Originally published 20th Feb 2020
It’s been good to get back onto the Croft this month, and even better to see the friendly and committed group of Thursday volunteers who garden with us most weeks after a long winter break. This is an exciting time of year: the seed order’s done (seed shopping is the best shopping!), the snowdrops are through and the growing season’s so nearly upon us – even if each storm and snow flurry nudges it back a little.
This year holds ambitious plans, including a new market garden space at the back of the Croft, supplying healthy, affordable and super-local produce. As a market gardener I have worked at various rural farms in recent years, but I gained my green fingers and love of growing on urban farms and community gardens. For me, growing food in the city isn’t about making a little oasis that’s separate from what’s around it; it’s about rethinking what a city is and how it works: does it have to be somewhere that endlessly consumes resources to keep running, or can it be a place that sustains life where nothing goes to waste?
Urban farming has become a hot topic in the last few years, sometimes hailed as a movement that will feed the world; sometimes passed off as a mere hobby for a privileged few. I think that the reality is that urban growing complements larger rural farms. From a food point of view, short distances and supply chains make a lot of sense for crops such as salad, which don’t travel particularly well and are best enjoyed really fresh - I can’t wait to try the Croft’s salad leaves this year and develop our own unique mix! Socially, urban farms and market gardens need to strive like all communities to be radically inclusive, but can have real benefits as places to meet people and learn new skills. This stands in stark contrast to the isolation that rural farmers often experience.
Urban farms and gardens grow more than crops; they grow resilience. Access to land means access to food and the possibility of making a living (like the farmers worldwide who graze their livestock on common land, even in cities). It also means access to space to gather, learn, play and organise. Most of us – especially in cities – are landless: some of our ancestors moved to the city after being displaced by clearances or enclosures; others have moved greater distances fleeing war, climate change, economic recession and other legacies of colonialism; others have simply followed jobs, or stayed for family, friends or community. Either way, access to shared, community-owned or common good land in the city can be a lifeline in the face of the precarity and isolation of the city. Crucially, having space to grow food, even if it’s only a bit, means we can be actors in the food system, not merely passive consumers of the least-worst options available.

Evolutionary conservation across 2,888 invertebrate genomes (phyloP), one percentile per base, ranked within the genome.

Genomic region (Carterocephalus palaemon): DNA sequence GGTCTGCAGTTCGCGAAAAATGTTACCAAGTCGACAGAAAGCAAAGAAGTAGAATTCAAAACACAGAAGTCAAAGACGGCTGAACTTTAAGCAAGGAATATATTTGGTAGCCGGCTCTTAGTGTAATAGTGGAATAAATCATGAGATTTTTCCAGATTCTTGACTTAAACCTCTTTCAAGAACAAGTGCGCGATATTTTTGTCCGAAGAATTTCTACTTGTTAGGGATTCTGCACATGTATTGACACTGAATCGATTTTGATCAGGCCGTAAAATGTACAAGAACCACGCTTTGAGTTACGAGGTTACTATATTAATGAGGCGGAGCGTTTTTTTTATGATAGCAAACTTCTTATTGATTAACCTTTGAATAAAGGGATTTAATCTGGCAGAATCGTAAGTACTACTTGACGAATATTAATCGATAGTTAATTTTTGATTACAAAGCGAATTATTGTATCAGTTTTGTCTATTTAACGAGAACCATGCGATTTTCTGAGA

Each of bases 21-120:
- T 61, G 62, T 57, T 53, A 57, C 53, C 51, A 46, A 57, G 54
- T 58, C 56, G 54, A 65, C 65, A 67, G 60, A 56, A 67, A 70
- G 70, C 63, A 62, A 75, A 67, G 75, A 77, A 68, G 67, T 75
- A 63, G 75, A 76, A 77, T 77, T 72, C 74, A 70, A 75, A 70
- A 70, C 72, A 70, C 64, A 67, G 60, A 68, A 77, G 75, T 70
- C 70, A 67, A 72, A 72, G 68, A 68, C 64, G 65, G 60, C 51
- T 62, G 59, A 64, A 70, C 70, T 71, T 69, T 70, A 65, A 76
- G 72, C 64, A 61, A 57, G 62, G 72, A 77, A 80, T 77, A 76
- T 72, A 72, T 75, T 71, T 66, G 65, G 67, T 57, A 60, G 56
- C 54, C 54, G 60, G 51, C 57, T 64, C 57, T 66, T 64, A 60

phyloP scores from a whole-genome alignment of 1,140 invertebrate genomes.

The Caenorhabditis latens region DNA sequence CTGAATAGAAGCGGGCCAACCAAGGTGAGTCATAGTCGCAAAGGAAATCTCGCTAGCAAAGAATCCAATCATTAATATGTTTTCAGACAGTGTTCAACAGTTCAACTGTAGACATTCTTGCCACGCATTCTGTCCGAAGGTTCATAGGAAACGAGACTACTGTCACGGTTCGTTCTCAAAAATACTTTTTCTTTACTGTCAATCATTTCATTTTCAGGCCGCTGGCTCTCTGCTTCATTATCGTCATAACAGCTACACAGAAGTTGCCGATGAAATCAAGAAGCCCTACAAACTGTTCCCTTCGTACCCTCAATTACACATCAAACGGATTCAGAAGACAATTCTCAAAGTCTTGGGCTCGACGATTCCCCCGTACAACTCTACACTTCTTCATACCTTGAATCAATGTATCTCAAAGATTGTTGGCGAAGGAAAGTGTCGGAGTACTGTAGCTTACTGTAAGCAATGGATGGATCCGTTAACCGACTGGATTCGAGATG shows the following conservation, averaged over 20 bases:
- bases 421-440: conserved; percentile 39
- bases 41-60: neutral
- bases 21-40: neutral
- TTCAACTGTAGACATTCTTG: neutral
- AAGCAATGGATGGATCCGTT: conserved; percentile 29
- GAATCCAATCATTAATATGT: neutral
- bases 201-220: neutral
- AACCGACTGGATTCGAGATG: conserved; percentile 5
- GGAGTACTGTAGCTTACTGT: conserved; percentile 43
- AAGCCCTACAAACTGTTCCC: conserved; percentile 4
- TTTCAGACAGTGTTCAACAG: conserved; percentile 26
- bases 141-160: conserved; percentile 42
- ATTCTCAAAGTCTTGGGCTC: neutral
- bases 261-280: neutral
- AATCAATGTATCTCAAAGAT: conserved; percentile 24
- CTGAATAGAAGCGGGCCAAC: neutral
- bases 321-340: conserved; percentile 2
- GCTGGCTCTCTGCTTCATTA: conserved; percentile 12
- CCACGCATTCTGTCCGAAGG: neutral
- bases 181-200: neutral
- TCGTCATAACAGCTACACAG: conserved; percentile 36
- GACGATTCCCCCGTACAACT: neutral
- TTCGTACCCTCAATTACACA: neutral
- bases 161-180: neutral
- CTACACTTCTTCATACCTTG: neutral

By growing food and by spending time with nature and each other on urban land, we are making ourselves and our cities more resilient in a time of ecological change and economic uncertainty. Spending time on the Croft, whether sowing seeds, building dens with children in the middle of a blizzard or harvesting veg with volunteers in the sunshine, gives me hope that we’re up to the challenge of building a fairer and more sustainable future.
Last week on the Croft we were digging – again – the idea being that once dug, our new vegetable beds will go over to a permanent, “no dig” system. I don’t know if you’ve stuck a spade in the ground near Leith Links before, but if you have you’ll realise just how close to the sea we are here. It’s sand under there, maybe loamy sand if you’re being generous. This gave me a surprise the first time I turned over a piece of turf on the Croft, and got me thinking about how something as seemingly permanent and enduring as the land this city is built on can actually be as liminal and changing as the coastline – especially in the face of climate change and rising sea levels.
Even the soil isn’t to be taken for granted – billions of tonnes of topsoil are eroded away globally every year, and a fifth of Scotland’s soils are severely degraded*. This is largely down to the “extractivist” tendency of industrial farming, which mines the soil’s organic matter just like we are mining for minerals. To look after the soil we’ve got, it needs to be recognised as the dynamic ecosystem that it is. Working the soil on the Croft in the summer, you can see that it is teeming with life. The light, sandy soil practically eats compost, but if well looked-after can give us a bounty of crops year-on-year.
With two storms in as many weekends, it is clear that climate change is already having an impact on our lives in Scotland. While we owe it to the world – especially the global South – to cut carbon emissions as quickly as possible, cultivating systems, communities and minds that are resilient in the face of upheaval is also really important. I think this is where the Croft and the Carbon College really come into their own: we are demonstrably reducing greenhouse gas emissions through our activities, but these savings can seem like a tiny drop in the ocean compared with the challenges we face. Through teaching new skills, bringing people together and cultivating a space that is as beautiful as it is productive we are making the Croft a place where everyone can find a haven in the middle of Leith, and hopefully building a community that is able to weather some more storms.
*Nourish Food Atlas, 2018: http://www.nourishscotland.org/wp-content/uploads/2018/08/Food-Atlas_FINAL_online.pdf